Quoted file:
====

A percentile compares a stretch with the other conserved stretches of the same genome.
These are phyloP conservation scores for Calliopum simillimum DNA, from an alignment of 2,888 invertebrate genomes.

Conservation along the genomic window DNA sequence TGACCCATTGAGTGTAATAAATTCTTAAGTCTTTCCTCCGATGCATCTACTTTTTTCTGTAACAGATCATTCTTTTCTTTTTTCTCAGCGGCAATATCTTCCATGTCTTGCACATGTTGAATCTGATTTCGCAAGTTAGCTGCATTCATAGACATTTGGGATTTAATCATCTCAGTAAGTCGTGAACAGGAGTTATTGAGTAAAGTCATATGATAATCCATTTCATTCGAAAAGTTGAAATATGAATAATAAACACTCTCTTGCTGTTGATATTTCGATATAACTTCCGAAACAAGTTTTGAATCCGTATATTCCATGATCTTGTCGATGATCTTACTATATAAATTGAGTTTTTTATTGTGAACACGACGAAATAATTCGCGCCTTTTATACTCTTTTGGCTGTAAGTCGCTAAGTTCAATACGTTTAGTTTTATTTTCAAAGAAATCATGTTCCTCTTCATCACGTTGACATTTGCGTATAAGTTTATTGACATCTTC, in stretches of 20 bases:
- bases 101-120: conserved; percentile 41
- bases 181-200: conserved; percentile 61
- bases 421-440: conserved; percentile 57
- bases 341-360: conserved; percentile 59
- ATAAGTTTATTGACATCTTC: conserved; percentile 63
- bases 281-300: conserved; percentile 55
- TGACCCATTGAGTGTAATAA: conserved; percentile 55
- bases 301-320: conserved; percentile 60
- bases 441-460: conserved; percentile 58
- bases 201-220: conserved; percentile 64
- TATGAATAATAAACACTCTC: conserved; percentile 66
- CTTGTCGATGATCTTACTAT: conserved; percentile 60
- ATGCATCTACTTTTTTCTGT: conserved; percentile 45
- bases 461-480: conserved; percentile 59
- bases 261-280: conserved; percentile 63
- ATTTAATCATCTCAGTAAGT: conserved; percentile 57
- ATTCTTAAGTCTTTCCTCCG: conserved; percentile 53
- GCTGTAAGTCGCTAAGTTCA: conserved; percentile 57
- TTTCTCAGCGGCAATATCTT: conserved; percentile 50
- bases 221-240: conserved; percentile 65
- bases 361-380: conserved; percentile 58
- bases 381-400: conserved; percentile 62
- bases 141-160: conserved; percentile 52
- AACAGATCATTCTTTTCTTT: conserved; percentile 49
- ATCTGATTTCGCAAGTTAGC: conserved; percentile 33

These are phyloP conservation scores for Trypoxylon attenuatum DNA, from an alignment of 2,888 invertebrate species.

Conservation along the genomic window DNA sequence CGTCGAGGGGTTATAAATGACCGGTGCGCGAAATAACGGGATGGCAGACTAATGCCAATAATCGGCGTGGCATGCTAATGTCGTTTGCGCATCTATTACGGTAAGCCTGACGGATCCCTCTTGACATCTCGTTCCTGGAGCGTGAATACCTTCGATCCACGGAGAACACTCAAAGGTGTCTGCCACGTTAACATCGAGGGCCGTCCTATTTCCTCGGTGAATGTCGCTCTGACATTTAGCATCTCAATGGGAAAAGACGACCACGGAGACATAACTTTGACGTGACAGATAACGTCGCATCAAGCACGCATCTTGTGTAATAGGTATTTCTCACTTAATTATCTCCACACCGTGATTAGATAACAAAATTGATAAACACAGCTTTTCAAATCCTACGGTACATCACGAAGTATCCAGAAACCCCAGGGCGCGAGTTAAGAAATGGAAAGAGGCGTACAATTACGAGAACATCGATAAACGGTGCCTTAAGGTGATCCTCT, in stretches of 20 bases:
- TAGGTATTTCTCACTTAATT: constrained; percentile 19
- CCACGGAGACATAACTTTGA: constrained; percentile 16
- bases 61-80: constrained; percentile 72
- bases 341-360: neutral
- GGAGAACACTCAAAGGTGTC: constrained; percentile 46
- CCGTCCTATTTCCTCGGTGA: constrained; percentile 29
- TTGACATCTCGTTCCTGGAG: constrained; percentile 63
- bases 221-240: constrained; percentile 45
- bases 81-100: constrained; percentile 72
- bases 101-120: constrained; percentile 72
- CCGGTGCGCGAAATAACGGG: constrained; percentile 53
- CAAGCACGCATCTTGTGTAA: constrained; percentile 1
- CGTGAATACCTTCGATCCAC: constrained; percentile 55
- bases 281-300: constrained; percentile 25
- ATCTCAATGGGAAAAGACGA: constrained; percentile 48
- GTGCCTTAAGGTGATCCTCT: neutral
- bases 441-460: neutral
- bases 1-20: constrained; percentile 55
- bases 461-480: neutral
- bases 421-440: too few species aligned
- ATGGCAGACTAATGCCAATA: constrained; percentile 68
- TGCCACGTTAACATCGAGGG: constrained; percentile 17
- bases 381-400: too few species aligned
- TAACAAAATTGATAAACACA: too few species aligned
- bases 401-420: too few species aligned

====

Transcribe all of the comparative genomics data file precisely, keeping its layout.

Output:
A percentile compares a stretch with the other conserved stretches of the same genome.
These are phyloP conservation scores for Calliopum simillimum DNA, from an alignment of 2,888 invertebrate genomes.

Conservation along the genomic window DNA sequence TGACCCATTGAGTGTAATAAATTCTTAAGTCTTTCCTCCGATGCATCTACTTTTTTCTGTAACAGATCATTCTTTTCTTTTTTCTCAGCGGCAATATCTTCCATGTCTTGCACATGTTGAATCTGATTTCGCAAGTTAGCTGCATTCATAGACATTTGGGATTTAATCATCTCAGTAAGTCGTGAACAGGAGTTATTGAGTAAAGTCATATGATAATCCATTTCATTCGAAAAGTTGAAATATGAATAATAAACACTCTCTTGCTGTTGATATTTCGATATAACTTCCGAAACAAGTTTTGAATCCGTATATTCCATGATCTTGTCGATGATCTTACTATATAAATTGAGTTTTTTATTGTGAACACGACGAAATAATTCGCGCCTTTTATACTCTTTTGGCTGTAAGTCGCTAAGTTCAATACGTTTAGTTTTATTTTCAAAGAAATCATGTTCCTCTTCATCACGTTGACATTTGCGTATAAGTTTATTGACATCTTC, in stretches of 20 bases:
- bases 101-120: conserved; percentile 41
- bases 181-200: conserved; percentile 61
- bases 421-440: conserved; percentile 57
- bases 341-360: conserved; percentile 59
- ATAAGTTTATTGACATCTTC: conserved; percentile 63
- bases 281-300: conserved; percentile 55
- TGACCCATTGAGTGTAATAA: conserved; percentile 55
- bases 301-320: conserved; percentile 60
- bases 441-460: conserved; percentile 58
- bases 201-220: conserved; percentile 64
- TATGAATAATAAACACTCTC: conserved; percentile 66
- CTTGTCGATGATCTTACTAT: conserved; percentile 60
- ATGCATCTACTTTTTTCTGT: conserved; percentile 45
- bases 461-480: conserved; percentile 59
- bases 261-280: conserved; percentile 63
- ATTTAATCATCTCAGTAAGT: conserved; percentile 57
- ATTCTTAAGTCTTTCCTCCG: conserved; percentile 53
- GCTGTAAGTCGCTAAGTTCA: conserved; percentile 57
- TTTCTCAGCGGCAATATCTT: conserved; percentile 50
- bases 221-240: conserved; percentile 65
- bases 361-380: conserved; percentile 58
- bases 381-400: conserved; percentile 62
- bases 141-160: conserved; percentile 52
- AACAGATCATTCTTTTCTTT: conserved; percentile 49
- ATCTGATTTCGCAAGTTAGC: conserved; percentile 33

These are phyloP conservation scores for Trypoxylon attenuatum DNA, from an alignment of 2,888 invertebrate species.

Conservation along the genomic window DNA sequence CGTCGAGGGGTTATAAATGACCGGTGCGCGAAATAACGGGATGGCAGACTAATGCCAATAATCGGCGTGGCATGCTAATGTCGTTTGCGCATCTATTACGGTAAGCCTGACGGATCCCTCTTGACATCTCGTTCCTGGAGCGTGAATACCTTCGATCCACGGAGAACACTCAAAGGTGTCTGCCACGTTAACATCGAGGGCCGTCCTATTTCCTCGGTGAATGTCGCTCTGACATTTAGCATCTCAATGGGAAAAGACGACCACGGAGACATAACTTTGACGTGACAGATAACGTCGCATCAAGCACGCATCTTGTGTAATAGGTATTTCTCACTTAATTATCTCCACACCGTGATTAGATAACAAAATTGATAAACACAGCTTTTCAAATCCTACGGTACATCACGAAGTATCCAGAAACCCCAGGGCGCGAGTTAAGAAATGGAAAGAGGCGTACAATTACGAGAACATCGATAAACGGTGCCTTAAGGTGATCCTCT, in stretches of 20 bases:
- TAGGTATTTCTCACTTAATT: constrained; percentile 19
- CCACGGAGACATAACTTTGA: constrained; percentile 16
- bases 61-80: constrained; percentile 72
- bases 341-360: neutral
- GGAGAACACTCAAAGGTGTC: constrained; percentile 46
- CCGTCCTATTTCCTCGGTGA: constrained; percentile 29
- TTGACATCTCGTTCCTGGAG: constrained; percentile 63
- bases 221-240: constrained; percentile 45
- bases 81-100: constrained; percentile 72
- bases 101-120: constrained; percentile 72
- CCGGTGCGCGAAATAACGGG: constrained; percentile 53
- CAAGCACGCATCTTGTGTAA: constrained; percentile 1
- CGTGAATACCTTCGATCCAC: constrained; percentile 55
- bases 281-300: constrained; percentile 25
- ATCTCAATGGGAAAAGACGA: constrained; percentile 48
- GTGCCTTAAGGTGATCCTCT: neutral
- bases 441-460: neutral
- bases 1-20: constrained; percentile 55
- bases 461-480: neutral
- bases 421-440: too few species aligned
- ATGGCAGACTAATGCCAATA: constrained; percentile 68
- TGCCACGTTAACATCGAGGG: constrained; percentile 17
- bases 381-400: too few species aligned
- TAACAAAATTGATAAACACA: too few species aligned
- bases 401-420: too few species aligned